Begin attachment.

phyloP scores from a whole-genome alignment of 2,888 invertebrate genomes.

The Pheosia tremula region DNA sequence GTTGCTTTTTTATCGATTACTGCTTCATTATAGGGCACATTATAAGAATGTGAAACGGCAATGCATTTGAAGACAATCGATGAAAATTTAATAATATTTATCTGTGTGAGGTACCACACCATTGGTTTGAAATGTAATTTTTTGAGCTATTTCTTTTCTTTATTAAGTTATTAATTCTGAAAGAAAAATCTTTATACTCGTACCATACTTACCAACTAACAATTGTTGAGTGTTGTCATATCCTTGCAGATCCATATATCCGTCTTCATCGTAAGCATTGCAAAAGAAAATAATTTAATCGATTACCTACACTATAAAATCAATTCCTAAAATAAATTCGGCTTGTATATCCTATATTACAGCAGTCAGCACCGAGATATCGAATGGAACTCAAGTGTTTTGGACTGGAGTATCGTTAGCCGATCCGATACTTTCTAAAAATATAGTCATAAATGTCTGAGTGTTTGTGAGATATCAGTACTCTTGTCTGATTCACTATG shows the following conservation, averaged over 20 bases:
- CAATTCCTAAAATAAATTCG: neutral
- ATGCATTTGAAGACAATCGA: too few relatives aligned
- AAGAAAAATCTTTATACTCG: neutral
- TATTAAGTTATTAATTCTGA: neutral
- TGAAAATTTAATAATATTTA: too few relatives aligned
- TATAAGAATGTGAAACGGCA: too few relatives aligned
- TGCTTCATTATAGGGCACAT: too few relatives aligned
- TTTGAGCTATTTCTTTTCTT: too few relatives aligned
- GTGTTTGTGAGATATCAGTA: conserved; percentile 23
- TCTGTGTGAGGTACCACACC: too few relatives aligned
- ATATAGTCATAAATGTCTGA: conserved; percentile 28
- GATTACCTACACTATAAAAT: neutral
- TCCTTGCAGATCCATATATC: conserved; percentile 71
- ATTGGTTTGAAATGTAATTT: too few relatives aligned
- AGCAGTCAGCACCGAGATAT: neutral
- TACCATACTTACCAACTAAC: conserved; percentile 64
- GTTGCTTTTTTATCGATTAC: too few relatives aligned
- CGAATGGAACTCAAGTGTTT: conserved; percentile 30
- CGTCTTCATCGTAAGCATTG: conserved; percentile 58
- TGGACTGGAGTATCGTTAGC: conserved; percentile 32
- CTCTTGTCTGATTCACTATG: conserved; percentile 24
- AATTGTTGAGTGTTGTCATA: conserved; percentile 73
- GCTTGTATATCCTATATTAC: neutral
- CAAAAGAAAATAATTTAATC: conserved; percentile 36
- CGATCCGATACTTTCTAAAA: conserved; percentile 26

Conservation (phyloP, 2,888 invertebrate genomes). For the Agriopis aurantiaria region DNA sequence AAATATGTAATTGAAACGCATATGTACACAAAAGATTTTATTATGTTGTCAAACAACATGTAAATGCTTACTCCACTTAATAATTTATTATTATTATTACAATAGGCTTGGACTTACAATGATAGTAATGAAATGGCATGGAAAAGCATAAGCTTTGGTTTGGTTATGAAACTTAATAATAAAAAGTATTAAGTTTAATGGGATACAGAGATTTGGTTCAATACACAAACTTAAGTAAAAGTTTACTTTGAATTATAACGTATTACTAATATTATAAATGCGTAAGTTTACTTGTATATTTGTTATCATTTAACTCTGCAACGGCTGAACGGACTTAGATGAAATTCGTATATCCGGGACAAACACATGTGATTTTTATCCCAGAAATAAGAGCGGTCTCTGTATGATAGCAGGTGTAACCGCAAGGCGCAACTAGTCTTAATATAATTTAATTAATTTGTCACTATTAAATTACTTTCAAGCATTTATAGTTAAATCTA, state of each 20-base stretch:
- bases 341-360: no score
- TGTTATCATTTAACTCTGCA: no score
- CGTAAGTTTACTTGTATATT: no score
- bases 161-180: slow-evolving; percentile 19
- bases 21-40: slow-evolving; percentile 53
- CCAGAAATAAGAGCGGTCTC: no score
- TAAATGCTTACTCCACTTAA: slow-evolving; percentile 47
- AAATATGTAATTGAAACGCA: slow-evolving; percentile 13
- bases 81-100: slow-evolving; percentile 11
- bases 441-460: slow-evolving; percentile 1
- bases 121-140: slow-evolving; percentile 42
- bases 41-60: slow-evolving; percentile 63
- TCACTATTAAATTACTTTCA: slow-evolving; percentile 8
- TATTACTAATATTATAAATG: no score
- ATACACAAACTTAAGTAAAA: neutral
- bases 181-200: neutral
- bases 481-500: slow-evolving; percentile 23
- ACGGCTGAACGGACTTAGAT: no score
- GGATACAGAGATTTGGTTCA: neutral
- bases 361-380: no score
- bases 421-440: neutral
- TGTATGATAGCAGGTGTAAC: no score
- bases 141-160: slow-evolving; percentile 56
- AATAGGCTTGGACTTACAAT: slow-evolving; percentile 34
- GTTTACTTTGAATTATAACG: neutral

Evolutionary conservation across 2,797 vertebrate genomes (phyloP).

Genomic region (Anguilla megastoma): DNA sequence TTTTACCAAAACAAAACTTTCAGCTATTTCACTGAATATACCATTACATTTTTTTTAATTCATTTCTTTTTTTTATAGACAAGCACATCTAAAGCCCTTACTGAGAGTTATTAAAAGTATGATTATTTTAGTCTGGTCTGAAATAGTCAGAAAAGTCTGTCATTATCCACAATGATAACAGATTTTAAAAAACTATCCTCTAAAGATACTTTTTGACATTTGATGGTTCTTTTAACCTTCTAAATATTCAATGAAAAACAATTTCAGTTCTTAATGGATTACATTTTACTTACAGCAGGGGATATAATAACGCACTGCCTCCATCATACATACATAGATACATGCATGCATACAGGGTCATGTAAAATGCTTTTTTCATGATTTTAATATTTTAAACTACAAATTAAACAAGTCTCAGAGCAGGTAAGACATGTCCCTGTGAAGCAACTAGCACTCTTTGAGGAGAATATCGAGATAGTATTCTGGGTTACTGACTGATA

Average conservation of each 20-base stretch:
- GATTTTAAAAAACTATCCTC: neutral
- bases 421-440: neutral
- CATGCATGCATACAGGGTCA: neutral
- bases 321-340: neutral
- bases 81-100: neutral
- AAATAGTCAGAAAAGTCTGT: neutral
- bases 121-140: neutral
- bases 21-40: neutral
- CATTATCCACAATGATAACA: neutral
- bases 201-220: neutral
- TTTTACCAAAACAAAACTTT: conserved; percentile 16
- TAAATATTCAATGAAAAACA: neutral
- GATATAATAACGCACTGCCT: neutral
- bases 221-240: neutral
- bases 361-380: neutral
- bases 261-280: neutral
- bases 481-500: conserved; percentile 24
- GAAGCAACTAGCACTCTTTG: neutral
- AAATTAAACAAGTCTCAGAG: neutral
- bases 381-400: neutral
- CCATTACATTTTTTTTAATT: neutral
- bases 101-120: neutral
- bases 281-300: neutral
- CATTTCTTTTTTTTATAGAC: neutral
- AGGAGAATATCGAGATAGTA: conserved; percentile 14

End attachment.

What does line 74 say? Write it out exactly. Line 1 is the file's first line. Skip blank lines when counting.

- GAAGCAACTAGCACTCTTTG: neutral